Step 2: Put it into Practice

When you learn to spot strengths, you’ll begin seeing them everywhere. By learning to spot strengths in others, you’ll eventually start to notice your own strengths. Keep a strength-spotting journal. For one week, you can make a daily entry where you describe strengths you noticed in other people. Examples might include:
-- I think my daughter asked 100 questions at dinner tonight. She's very curious, which I believe is a strength.
-- My wife has a great sense of humor. I had a bad day at work, but she helped me see the ridiculousness of the situation.
-- During the next week, use your strength spotting journal to document how you used your own strengths on a daily basis.
One strategy you can use to implement new skills is to reflect on how you typically react when someone shares good news and become aware of some of the pitfalls when responding to your friends and family. Here are some of those pitfalls:
-- Squashing: Pointing out problems or providing negative feedback.
-- Shutting Down: Responding with low energy; not caring or being distracted.
-- Stealing: Focusing on yourself (one-upping); ignoring the event.
It may be helpful to spend some time thinking about the last week. Were there times when you squashed, shut down, or stole your friend’s good news? What was the circumstance? What did the person say? How did you respond? Looking back, what could you have said or done differently? After this reflection, try a new behavior next time such as asking questions or showing authentic support. Compare how you felt when celebrating good news versus squashing, shutting down, or stealing.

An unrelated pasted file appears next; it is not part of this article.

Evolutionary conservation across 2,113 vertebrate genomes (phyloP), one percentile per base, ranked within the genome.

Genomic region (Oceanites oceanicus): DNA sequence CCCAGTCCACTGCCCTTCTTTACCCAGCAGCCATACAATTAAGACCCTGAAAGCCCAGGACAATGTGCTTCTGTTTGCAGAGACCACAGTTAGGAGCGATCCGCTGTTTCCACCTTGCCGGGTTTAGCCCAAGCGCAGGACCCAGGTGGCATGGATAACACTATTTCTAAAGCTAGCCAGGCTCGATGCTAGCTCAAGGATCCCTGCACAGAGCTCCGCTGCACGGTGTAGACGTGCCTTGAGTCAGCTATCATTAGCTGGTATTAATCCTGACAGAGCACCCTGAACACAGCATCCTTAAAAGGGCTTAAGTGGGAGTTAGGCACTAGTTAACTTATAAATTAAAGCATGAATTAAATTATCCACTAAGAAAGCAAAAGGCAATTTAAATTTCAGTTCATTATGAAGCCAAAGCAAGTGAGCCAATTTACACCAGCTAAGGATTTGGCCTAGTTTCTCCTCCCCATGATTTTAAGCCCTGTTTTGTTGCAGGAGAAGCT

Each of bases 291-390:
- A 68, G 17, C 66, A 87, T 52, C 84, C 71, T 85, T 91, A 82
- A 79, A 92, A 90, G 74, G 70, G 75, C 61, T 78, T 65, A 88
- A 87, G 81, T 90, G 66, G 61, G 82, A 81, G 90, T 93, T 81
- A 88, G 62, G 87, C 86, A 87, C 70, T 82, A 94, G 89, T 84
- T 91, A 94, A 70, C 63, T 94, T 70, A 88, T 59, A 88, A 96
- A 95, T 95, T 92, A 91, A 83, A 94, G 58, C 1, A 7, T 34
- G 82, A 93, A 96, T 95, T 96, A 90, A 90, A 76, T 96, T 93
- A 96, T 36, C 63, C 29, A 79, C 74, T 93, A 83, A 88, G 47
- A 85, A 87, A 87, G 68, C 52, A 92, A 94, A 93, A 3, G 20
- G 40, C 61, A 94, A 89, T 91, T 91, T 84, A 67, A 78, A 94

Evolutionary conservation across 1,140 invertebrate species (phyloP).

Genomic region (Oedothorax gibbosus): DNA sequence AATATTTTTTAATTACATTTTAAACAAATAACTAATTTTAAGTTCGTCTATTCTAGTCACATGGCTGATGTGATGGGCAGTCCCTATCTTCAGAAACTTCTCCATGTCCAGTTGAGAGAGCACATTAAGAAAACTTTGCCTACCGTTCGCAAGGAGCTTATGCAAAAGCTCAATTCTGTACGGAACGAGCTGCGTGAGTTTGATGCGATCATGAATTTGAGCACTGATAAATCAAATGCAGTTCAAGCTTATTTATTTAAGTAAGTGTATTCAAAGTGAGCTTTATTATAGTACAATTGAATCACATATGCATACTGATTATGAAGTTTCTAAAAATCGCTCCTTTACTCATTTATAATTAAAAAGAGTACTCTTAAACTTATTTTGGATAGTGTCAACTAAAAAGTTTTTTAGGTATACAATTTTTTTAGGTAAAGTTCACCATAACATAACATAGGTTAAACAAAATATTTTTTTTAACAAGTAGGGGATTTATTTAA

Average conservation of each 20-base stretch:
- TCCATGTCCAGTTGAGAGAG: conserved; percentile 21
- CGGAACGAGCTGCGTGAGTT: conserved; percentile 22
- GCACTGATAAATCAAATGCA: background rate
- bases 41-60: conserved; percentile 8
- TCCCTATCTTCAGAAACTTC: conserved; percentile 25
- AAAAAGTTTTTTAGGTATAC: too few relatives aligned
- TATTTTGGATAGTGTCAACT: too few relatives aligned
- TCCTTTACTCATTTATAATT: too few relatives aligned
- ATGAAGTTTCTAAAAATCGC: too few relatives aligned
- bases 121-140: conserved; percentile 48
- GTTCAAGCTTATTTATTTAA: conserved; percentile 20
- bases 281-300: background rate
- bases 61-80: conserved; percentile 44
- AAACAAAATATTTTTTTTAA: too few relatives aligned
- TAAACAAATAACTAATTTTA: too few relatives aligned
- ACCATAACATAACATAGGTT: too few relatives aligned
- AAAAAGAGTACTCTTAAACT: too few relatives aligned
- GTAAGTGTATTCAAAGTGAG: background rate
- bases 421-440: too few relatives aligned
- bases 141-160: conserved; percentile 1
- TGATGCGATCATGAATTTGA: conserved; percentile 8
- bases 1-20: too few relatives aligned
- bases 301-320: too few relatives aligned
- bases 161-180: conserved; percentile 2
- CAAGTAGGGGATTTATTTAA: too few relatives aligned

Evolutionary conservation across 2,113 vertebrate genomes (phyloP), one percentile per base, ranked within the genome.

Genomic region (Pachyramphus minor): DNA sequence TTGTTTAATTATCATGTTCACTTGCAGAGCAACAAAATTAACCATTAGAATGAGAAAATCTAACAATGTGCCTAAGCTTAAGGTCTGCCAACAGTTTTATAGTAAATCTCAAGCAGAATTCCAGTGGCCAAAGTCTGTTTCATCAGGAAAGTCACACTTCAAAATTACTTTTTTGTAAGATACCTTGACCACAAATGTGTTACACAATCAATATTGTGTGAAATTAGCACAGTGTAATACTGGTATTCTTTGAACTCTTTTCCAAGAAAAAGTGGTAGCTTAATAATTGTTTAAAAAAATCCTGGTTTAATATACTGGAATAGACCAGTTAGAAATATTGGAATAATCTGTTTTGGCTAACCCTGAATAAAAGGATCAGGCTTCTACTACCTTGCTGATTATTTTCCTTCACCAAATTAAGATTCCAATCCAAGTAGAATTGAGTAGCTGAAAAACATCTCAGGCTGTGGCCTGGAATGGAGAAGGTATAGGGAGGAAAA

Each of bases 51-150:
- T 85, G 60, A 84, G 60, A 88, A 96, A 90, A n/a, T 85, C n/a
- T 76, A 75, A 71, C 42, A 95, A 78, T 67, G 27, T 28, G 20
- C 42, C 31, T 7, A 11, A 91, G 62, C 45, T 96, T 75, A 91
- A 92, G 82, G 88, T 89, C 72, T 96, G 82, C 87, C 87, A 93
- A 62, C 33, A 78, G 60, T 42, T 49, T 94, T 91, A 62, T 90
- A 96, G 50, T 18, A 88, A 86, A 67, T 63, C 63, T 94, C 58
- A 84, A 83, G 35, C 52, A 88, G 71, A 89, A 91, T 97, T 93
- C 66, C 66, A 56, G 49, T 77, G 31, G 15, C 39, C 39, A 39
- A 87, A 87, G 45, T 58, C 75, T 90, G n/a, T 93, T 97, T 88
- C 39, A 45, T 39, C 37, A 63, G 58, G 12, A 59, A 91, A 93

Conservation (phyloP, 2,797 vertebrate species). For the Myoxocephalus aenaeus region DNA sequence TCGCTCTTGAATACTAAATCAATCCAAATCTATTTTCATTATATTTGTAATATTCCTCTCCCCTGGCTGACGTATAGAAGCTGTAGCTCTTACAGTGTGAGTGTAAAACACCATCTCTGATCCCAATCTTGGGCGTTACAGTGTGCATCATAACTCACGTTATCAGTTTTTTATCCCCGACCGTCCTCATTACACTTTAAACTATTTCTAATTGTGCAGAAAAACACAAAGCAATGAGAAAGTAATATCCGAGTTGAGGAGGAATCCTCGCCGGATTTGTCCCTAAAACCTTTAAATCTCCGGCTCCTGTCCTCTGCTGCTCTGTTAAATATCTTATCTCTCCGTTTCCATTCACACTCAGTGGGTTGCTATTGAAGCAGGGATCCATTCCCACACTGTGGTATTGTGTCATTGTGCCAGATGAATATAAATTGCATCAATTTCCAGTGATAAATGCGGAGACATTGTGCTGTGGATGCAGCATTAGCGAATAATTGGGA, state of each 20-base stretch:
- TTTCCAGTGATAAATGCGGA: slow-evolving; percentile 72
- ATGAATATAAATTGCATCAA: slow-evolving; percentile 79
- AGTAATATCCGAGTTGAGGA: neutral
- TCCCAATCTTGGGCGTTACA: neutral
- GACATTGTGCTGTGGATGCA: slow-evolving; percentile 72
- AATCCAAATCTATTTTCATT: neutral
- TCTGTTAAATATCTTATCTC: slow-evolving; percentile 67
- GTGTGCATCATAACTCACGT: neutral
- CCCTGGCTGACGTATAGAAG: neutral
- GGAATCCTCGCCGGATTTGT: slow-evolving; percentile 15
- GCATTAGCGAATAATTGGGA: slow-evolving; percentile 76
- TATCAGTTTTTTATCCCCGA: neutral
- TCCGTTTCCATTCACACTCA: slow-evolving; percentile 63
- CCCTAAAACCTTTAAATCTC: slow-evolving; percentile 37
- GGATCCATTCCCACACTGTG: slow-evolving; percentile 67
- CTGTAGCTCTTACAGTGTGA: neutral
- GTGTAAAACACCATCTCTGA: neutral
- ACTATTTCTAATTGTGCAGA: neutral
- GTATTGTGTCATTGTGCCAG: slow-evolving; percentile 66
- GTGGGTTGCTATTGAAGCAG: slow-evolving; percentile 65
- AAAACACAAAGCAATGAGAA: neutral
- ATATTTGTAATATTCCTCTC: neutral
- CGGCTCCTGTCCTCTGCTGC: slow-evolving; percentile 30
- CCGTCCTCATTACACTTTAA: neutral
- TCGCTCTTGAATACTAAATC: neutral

Strengths are natural capabilities and skills that each person has. When you use your strengths, you tend to feel energized. Or you can ask yourself these questions:
-- What am I good at?
-- What do I enjoy doing?
-- In what areas of my life have I been most successful?
-- What sort of activities fill me with energy?
-- When do I lose sense of time because I’m so engaged in an activity?
-- What makes a day really good for me?
-- When do I feel I was at my best during the past week?
Be sure to focus on your strengths, rather than specific skills. For example, “running” isn’t a strength, but “discipline” is. You can do this by asking questions such as “What makes me good at running?” or “What about myself allowed me to be successful in this area?”
It’s important to find new situations where you can continue to develop your strengths. Ask yourself these questions:
-- Are there new opportunities where I could use my strengths?
-- What is the impact of a particular strength on others?
-- What feedback do I get from others about this strength?
-- When I’m at my best, and how can I be like this more often?
-- Is there a new way to deal with an existing problem using my strengths?
-- Is there a completely new way I could use my strengths. This could be a new hobby or project, or even a career change.


W(RAP) It Up: Create a plan to move forward.

You’ve learned how to use your strengths, which is important for resilience. Click on the link below, print it out and think about: what should you stop doing, continue doing, and start doing.




  • Go Put Your Strengths to Work by Marcus Buckingham
  • StrengthsFinder 2.0 by Tom Rath
  • The Power of Character Strengths: Appreciate and Ignite Your Positive Personality by Ryan Niemiec